Company Develops Terabyte-Scale Capacity Optical Data Storage Discs
1 May 2014
Case Western Reserve University (CWRU) in Cleveland, Ohio, has licensed Folio Photonics, a start-up company spun off from research in the university, to commercialize its data storage technology.
The company is currently developing next-generation, terabyte scale capacity optical data storage discs at the site. Its technology depends on the effective use of polymer co-extrusion, a manufacturing method that allows data storage in layers. Folio's trademark process uses thin, flexible polymer film that can be cut and laminated to discs, so that 64 extremely thin layers that can be read on hardware created for that purpose.
The first prototypes using the Folio technology are expected to be launched within 18 to 24 months. According to Mike Allan, senior licensing officer at CWRU, the company has secured funding from various sources. One is the Ohio Third Frontier Technology Validation and Start-up Fund, which approved a $100,000 grant last year, subject to completion of the exclusive license agreement.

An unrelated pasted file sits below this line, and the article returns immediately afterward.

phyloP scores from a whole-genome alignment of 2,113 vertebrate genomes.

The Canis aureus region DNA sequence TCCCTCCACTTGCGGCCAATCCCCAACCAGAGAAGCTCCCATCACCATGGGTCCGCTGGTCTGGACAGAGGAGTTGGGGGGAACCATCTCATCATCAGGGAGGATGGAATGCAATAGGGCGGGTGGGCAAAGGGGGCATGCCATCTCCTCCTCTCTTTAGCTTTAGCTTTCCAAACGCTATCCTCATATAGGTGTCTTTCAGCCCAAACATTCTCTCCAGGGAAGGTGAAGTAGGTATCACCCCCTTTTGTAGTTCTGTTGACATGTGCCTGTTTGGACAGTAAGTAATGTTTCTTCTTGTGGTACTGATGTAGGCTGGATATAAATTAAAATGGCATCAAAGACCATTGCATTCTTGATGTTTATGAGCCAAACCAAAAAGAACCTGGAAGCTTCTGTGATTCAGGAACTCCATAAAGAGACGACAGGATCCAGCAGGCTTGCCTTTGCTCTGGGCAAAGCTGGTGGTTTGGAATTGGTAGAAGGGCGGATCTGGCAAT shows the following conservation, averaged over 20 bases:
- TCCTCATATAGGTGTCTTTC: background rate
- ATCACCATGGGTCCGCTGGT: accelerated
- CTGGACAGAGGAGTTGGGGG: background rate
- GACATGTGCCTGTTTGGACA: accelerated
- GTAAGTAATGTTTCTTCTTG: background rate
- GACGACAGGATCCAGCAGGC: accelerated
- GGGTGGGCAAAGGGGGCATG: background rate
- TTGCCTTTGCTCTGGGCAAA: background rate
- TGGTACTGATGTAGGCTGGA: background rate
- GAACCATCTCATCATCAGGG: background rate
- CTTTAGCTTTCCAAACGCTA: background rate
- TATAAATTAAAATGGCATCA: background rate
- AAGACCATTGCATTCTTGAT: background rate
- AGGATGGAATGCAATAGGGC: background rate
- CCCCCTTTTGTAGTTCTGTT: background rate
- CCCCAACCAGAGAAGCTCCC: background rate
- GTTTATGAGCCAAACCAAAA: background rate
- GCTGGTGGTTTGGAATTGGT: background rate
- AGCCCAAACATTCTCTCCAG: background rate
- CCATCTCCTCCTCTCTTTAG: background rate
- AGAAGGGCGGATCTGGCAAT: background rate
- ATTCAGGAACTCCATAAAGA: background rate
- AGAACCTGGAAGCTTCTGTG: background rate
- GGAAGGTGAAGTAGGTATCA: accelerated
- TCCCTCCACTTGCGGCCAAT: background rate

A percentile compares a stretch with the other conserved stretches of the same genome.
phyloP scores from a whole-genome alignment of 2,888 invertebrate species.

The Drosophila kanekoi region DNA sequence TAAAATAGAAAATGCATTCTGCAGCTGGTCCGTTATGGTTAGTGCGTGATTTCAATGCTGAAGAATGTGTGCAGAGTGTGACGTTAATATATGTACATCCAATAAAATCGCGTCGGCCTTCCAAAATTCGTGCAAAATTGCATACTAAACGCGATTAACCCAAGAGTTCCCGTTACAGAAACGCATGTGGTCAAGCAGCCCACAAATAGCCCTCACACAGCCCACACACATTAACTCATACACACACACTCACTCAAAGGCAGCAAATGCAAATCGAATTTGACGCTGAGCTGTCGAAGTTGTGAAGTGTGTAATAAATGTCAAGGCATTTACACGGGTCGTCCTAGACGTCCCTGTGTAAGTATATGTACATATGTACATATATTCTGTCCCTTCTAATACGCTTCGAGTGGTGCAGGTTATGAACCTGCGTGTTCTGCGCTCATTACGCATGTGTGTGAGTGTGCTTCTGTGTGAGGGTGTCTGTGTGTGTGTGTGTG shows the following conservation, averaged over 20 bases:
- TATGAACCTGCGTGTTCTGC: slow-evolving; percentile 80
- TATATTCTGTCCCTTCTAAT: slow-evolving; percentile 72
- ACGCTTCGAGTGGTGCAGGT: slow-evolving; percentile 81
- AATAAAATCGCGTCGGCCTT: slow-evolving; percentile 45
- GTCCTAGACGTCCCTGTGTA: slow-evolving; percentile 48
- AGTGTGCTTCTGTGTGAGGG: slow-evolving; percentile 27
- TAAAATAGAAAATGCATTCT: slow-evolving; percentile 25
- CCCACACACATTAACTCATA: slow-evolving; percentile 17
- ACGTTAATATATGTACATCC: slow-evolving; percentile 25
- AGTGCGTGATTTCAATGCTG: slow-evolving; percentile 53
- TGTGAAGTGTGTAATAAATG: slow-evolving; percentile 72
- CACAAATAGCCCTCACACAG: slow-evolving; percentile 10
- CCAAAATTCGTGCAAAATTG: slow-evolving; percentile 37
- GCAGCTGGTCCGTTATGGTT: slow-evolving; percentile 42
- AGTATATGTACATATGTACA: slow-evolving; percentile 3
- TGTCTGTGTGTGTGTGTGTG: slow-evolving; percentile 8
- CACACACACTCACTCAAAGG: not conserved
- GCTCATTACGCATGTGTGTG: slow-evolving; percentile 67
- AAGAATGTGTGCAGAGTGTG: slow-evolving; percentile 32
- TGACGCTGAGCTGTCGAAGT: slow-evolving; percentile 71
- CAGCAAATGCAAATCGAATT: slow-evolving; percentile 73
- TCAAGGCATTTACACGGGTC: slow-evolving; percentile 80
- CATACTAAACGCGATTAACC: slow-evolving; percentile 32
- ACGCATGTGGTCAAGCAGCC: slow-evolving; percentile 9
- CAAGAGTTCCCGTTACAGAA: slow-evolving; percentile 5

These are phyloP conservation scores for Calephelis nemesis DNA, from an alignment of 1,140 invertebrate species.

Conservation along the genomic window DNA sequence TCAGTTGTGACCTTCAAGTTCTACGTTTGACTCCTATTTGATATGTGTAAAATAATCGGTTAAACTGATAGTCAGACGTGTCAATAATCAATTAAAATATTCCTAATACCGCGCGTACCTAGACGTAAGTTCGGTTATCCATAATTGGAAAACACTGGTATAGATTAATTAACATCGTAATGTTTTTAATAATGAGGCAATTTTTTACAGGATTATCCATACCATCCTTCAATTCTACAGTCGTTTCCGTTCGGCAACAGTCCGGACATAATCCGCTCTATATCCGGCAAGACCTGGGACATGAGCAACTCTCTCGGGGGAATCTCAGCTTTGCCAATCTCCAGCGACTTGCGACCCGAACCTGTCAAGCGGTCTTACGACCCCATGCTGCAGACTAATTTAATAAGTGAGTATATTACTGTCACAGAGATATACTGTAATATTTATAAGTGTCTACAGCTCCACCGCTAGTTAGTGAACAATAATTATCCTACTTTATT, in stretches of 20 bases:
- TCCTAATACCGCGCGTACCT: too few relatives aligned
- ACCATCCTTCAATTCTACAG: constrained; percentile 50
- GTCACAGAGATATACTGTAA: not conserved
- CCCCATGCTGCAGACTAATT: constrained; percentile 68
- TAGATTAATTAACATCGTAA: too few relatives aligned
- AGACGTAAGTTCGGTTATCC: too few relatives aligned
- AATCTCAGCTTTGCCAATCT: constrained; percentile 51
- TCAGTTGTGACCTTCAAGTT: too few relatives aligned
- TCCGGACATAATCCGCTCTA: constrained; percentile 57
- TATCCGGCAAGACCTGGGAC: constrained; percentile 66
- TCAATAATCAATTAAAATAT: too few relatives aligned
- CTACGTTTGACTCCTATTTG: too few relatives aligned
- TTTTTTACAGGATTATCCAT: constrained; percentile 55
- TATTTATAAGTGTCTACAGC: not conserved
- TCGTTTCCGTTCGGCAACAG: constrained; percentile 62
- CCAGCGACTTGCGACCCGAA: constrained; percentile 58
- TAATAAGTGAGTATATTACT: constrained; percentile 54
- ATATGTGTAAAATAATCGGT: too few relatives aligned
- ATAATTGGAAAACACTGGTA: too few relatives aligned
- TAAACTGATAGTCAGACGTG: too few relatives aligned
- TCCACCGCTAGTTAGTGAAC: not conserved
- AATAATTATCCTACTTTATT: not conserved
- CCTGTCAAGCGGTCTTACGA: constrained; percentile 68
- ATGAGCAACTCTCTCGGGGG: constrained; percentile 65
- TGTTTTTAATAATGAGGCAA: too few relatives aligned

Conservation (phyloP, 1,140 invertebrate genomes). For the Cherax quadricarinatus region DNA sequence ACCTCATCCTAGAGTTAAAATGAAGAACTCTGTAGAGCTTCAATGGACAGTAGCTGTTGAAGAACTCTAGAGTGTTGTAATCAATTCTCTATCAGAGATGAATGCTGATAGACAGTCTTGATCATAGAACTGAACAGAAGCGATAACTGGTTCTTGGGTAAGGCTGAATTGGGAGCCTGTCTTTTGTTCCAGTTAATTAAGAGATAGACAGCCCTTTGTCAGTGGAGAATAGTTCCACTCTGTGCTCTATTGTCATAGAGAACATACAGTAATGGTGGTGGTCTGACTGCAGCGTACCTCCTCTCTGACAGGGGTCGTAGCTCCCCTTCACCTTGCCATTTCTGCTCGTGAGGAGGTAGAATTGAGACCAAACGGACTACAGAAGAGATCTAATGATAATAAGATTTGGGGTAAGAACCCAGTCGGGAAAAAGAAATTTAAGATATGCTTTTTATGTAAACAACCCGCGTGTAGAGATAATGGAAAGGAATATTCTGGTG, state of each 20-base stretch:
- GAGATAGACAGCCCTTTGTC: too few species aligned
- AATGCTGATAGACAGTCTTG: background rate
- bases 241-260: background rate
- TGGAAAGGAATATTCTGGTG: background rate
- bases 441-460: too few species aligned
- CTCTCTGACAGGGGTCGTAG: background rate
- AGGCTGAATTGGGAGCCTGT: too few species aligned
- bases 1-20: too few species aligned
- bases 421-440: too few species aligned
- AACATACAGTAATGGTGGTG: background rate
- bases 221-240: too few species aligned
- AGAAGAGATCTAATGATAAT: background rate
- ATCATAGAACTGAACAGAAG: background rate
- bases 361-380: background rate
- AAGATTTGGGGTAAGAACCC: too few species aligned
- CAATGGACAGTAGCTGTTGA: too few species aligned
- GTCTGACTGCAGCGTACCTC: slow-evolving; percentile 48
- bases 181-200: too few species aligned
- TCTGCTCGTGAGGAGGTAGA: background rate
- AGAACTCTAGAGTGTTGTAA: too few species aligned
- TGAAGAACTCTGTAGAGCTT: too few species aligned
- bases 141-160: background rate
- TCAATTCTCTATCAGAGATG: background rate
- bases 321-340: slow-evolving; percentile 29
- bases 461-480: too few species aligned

A terabyte scale disc could revolutionize the $30 billion data storage market, which currently relies mainly on hard drives and magnetic tapes. Until recently a gigabyte was considered a large volume of data in the industry. A terabyte is 1,000 gigabytes. Once the technology goes commercial, a Folio disc could store the equivalent of 50 Blu-ray movies.
The company's focus, however, is not the entertainment industry, but rather increasing storage and access to archival data - a vital need for cloud storage, business and government. According to Folio founder Kenneth D. Singer, also the university's Ambrose Swasey Professor of Physics, optical data storage provides an inexpensive, energy-friendly, long-term storage solution for that.